Devoted to the Propagation and Defense of New Testament Christianity
February 20, 1969
NUMBER 41, PAGE 12-13

Reviewing The Today's English Version (III.)

Donald P. Ames

This is now the third and concluding article reviewing the American Bible Society's translation and showing the liberties they have taken to substitute and change as they so desired. It is a translation designed to appeal to the various denominations by including in it various translations that will have special appeal to each group — regardless of the original language. For comparison, we are using the New American Standard Bible, but also urge you to check and compare your own translations as well.

As mentioned in the last article, this translation not only discredits the deity of Christ, but also casts shadows of doubt on the apostle Paul as well. In Gal. 1, Paul relates his conversion, and points out he did not receive it from men, nor get it by sitting around listening to them. In verse 18, he adds, "Then three years later I went up to Jerusalem to become acquainted (footnote — visit) with Cephas, and stayed with him fifteen days." (ASB) The TEV has decided Paul realized he did not have enough information of his own, and decided he had to broaden his horizons. So they translate it as follows: "It was three years later that I went to Jerusalem to get information from Peter, and I stayed with him for two weeks." Poor Paul! They are now ready to tell us his inspiration just gave out and he had to go to men to learn what to preach!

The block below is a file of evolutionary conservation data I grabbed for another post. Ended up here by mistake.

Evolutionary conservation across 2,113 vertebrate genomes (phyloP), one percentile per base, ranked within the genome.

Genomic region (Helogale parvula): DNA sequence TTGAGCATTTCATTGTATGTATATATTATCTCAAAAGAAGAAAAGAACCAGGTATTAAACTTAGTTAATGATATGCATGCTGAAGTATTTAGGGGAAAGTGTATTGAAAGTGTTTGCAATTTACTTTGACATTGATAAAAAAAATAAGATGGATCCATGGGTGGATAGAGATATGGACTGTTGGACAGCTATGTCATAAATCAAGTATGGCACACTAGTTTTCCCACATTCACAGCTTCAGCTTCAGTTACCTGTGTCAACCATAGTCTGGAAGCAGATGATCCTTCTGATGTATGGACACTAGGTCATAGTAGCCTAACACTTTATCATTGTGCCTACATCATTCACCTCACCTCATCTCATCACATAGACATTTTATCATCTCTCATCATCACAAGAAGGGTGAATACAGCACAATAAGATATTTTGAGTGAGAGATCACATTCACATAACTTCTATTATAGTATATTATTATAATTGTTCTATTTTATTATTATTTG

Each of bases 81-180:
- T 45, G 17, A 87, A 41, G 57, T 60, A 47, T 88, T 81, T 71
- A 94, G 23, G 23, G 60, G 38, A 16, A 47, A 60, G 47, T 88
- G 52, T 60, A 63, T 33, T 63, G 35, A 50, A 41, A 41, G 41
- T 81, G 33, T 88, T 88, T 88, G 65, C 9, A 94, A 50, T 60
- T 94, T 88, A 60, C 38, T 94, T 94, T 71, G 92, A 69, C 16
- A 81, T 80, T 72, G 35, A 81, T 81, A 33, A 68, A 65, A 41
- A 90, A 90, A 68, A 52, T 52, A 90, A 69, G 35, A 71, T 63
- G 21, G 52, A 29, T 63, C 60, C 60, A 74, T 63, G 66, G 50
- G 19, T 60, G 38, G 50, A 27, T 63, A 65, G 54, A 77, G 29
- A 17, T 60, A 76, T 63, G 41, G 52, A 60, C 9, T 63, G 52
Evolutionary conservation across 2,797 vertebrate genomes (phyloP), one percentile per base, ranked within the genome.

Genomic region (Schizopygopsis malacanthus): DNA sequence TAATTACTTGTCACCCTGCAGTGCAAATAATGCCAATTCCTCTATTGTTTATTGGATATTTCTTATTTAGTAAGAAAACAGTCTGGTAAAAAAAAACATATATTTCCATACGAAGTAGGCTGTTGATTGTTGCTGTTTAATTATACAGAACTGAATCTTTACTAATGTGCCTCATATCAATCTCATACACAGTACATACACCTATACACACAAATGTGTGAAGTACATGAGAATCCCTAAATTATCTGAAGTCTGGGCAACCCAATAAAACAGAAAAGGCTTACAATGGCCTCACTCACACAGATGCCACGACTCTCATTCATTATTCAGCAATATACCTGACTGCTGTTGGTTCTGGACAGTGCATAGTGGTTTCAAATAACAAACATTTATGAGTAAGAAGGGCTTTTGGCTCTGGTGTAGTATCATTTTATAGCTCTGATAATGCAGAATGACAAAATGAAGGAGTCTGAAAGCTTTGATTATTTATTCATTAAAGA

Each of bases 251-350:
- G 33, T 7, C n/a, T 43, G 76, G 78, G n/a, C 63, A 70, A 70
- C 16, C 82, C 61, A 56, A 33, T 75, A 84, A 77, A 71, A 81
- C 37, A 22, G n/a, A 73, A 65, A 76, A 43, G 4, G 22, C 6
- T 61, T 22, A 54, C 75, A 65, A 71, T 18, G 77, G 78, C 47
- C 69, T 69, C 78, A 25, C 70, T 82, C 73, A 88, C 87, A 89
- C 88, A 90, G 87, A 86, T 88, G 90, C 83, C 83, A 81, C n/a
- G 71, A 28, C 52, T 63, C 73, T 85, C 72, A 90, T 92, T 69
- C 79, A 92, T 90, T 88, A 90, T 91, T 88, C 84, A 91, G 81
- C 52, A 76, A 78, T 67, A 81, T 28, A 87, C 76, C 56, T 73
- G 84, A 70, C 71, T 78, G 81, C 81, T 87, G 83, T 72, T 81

In Eph. 5:32, Paul draws his conclusions concerning his teaching of the wife-husband, Christchurch relationship, "This mystery is great; but I am speaking with reference to Christ and the Church." He knew what he spoke of, and pointed it out to those who were to receive the epistle. The TEV, however, shows a lack of certainty in Paul's writing, as they render it: "There is a great truth revealed in this scripture, and I understand it applies to Christ and the Church." How did you get this understanding Paul — from Peter when you went to "get information." Don't you know, or is it merely an "understanding?"

In I Cor. 5:13, Paul points out that fornicators, etc. do not belong in the fellowship of those who seek to be faithful followers of the Lord. He concluded by pointing out to them this must be corrected and gives them the Lord's wishes in this matter. "But those who are outside God judges. Remove the wicked man from among yourselves." Rather than appealing to the authority he has vested within him as God's spokesman, the TEV decided Paul had no right to tell them what to do and makes a lame-duck appeal to the fact the Bible had already said so, "As the scripture says, Take the evil man out of your group."